GeorgiaCAN is looking forward to a productive 2018 legislative session that focuses on the needs of students and improves the quality of education in our state. Throughout the session, we will monitor every education bill and committee meeting to keep you informed. As always, our positions on any bill will be based on our guiding policy pillars.

GeorgiaCAN has several policy goals – laid out below – that we will be advocating for this year. We hope you will join us advancing these common-sense legislative priorities.

Support the funding of the charter facility grant program

In 2017, GeorgiaCAN worked with coalition partners to pass House Bill 430, which aimed to improve Georgia’s charter school environment. Acknowledging that facility costs are one of the biggest challenges these schools face, HB 430 included language authorizing an annual facilities grant for charter public schools. Now, this line item must be funded. GeorgiaCAN will advocate strongly for this funding to be included in the FY2019 budget.

Ensure charter public schools are equitably funded

Despite educating more than 32,000 students, charter public schools authorized by the State Charter Schools Commission do not receive any local share of funding. To make up for this shortfall, the state appropriates a supplement based on the average of the five lowest spending districts in the state. As a result, State Commission charter public schools receive 20 percent less funding on average than traditional schools and in comparison to a district such as APS the difference is nearly twice as much. For a charter school to reach their full potential, charter public schools should be funded the same as any other traditional public school. GeorgiaCAN will support any effort to decrease this funding disparity and ensure that charter public schools are more equitably funded.

Raise the cap of the tuition tax credit program to benefit more students

Georgia’s existing tax credit program helps enable more than 14,000 students to attend the school of their choice. However, despite long waiting lists of students seeking to participate and an overwhelming demand to contribute, the state has capped the program’s size at $58 million. Last year, GeorgiaCAN supported legislation that would have raised the cap. We’ve also advocated for increasing the transparency of the program to allow for a better understanding of the students who are benefiting. We intend to continue our support for these initiatives this legislative session and urge the adoption of HB 217, which aims to increase the spending cap.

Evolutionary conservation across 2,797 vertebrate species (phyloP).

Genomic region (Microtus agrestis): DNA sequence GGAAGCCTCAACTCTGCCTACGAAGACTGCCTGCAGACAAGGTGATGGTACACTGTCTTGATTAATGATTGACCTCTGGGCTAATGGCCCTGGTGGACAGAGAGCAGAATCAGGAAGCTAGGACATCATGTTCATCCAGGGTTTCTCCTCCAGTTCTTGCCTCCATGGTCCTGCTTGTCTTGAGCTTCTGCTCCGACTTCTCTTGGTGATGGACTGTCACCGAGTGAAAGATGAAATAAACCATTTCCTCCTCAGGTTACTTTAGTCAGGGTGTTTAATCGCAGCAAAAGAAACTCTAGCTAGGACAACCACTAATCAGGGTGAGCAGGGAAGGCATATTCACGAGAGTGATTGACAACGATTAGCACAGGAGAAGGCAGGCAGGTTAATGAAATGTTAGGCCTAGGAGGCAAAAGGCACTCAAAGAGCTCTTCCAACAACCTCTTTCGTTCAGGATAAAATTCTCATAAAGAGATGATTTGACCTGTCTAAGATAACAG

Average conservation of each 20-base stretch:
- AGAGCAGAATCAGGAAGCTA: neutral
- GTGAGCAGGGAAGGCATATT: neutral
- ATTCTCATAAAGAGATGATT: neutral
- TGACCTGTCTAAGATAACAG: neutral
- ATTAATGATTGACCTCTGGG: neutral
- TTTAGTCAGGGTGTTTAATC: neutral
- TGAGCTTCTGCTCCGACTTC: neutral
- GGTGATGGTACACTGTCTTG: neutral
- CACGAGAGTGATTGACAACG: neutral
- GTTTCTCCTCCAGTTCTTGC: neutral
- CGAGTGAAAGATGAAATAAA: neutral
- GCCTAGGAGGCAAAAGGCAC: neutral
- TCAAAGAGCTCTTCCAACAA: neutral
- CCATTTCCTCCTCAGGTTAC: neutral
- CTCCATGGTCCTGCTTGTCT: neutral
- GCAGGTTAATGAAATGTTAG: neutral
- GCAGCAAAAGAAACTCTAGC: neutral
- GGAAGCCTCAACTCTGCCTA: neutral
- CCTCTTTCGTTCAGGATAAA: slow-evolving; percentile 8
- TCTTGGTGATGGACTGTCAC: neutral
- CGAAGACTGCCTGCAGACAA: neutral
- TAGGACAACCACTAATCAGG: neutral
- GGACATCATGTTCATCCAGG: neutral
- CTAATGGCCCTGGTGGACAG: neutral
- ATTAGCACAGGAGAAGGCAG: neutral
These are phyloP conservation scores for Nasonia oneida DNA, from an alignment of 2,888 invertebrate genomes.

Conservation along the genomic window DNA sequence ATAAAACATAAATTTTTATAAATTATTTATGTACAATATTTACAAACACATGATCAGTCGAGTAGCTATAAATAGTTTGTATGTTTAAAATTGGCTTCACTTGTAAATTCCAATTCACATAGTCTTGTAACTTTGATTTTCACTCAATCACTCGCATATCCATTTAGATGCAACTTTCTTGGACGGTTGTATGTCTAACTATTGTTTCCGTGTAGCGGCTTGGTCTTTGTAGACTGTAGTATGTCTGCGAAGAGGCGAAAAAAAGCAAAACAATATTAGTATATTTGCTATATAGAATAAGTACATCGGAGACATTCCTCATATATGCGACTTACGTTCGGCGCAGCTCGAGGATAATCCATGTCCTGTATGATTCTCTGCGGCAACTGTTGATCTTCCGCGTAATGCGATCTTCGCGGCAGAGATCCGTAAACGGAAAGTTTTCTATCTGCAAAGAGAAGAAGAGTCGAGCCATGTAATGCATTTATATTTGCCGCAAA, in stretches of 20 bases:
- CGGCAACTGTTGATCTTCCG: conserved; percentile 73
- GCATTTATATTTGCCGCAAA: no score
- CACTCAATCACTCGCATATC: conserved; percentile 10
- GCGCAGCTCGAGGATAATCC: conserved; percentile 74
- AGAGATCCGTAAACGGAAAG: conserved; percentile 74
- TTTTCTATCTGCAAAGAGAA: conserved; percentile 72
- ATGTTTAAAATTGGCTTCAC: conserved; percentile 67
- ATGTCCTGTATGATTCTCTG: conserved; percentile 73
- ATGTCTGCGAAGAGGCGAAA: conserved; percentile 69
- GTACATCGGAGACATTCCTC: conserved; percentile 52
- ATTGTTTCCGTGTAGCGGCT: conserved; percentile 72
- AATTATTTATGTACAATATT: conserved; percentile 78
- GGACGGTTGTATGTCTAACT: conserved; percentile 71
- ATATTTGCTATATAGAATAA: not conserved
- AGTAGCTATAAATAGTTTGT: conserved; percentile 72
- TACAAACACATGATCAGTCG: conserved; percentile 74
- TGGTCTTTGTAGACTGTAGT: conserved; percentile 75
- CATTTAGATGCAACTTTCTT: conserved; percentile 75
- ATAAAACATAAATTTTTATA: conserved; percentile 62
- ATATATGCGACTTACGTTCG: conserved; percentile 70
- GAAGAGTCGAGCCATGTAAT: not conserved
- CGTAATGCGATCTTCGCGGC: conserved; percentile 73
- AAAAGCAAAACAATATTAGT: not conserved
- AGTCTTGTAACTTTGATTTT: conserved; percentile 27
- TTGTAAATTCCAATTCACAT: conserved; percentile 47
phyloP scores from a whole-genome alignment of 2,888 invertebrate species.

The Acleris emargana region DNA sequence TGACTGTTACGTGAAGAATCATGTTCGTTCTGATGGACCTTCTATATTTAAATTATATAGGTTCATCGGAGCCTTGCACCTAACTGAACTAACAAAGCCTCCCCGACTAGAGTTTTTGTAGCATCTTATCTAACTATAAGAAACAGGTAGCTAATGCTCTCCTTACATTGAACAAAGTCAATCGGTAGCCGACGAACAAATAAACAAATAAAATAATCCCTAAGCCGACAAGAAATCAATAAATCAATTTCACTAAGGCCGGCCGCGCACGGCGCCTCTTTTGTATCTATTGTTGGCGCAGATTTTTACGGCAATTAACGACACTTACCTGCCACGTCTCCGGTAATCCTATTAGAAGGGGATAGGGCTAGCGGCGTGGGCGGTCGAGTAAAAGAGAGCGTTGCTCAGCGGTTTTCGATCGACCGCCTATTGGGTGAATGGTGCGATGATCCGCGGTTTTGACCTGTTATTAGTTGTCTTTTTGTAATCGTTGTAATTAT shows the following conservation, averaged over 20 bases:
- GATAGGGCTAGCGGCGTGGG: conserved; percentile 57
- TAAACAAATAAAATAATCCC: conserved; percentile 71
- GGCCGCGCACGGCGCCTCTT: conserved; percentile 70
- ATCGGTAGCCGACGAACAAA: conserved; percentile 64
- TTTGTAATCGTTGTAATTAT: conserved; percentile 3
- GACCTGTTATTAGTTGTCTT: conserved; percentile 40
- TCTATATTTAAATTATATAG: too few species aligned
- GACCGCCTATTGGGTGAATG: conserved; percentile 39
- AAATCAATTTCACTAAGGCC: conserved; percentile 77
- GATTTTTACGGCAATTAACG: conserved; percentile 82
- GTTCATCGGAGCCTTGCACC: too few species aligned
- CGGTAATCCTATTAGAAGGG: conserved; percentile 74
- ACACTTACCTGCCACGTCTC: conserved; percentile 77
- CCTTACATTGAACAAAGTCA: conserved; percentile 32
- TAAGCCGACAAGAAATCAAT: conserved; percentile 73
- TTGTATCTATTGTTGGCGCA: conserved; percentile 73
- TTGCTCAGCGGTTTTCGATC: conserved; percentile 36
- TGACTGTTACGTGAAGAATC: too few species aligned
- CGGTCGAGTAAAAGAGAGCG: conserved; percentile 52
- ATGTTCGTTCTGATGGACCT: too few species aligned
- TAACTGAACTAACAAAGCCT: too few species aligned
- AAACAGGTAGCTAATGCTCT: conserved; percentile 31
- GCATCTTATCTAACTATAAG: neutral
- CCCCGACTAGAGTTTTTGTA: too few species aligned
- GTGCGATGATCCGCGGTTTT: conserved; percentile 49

Restore the AP exam subsidy for low-income students across all subjects

Georgia had previously covered the cost of one AP exam for low-income students; however, a recent budget change has limited that subsidy to only STEM subjects. AP classes are more rigorous, offer college-level curricula and provide students with college course credits for obtaining a qualified score on their AP exam. GeorgiaCAN urges the General Assembly to support the continuous improvement of AP participation and success rates in all subjects by restoring this subsidy. The ability for a student to participate and earn college credit though the final AP exam should not be limited in any way by their financial situation.

Move Georgia to a student-centric state education funding formula

A student-centric model would base state funding on students and their characteristics and would give districts more flexibility to create programs that best support its students and their individual needs. Further, an analysis of state funding formulas shows Georgia is currently one of only 11 states with no extra state funding for students in poverty or high-poverty schools/districts. Georgia should acknowledge the impact that poverty has on students and schools by incorporating a weight into the formula and should give districts more flexibility by adopting a funding formula based on students rather than programs.

We would love to hear your thoughts on these priorities, if you have a second please fill out this quick survey.

Michael O’Sullivan is the executive director of GeorgiaCAN.


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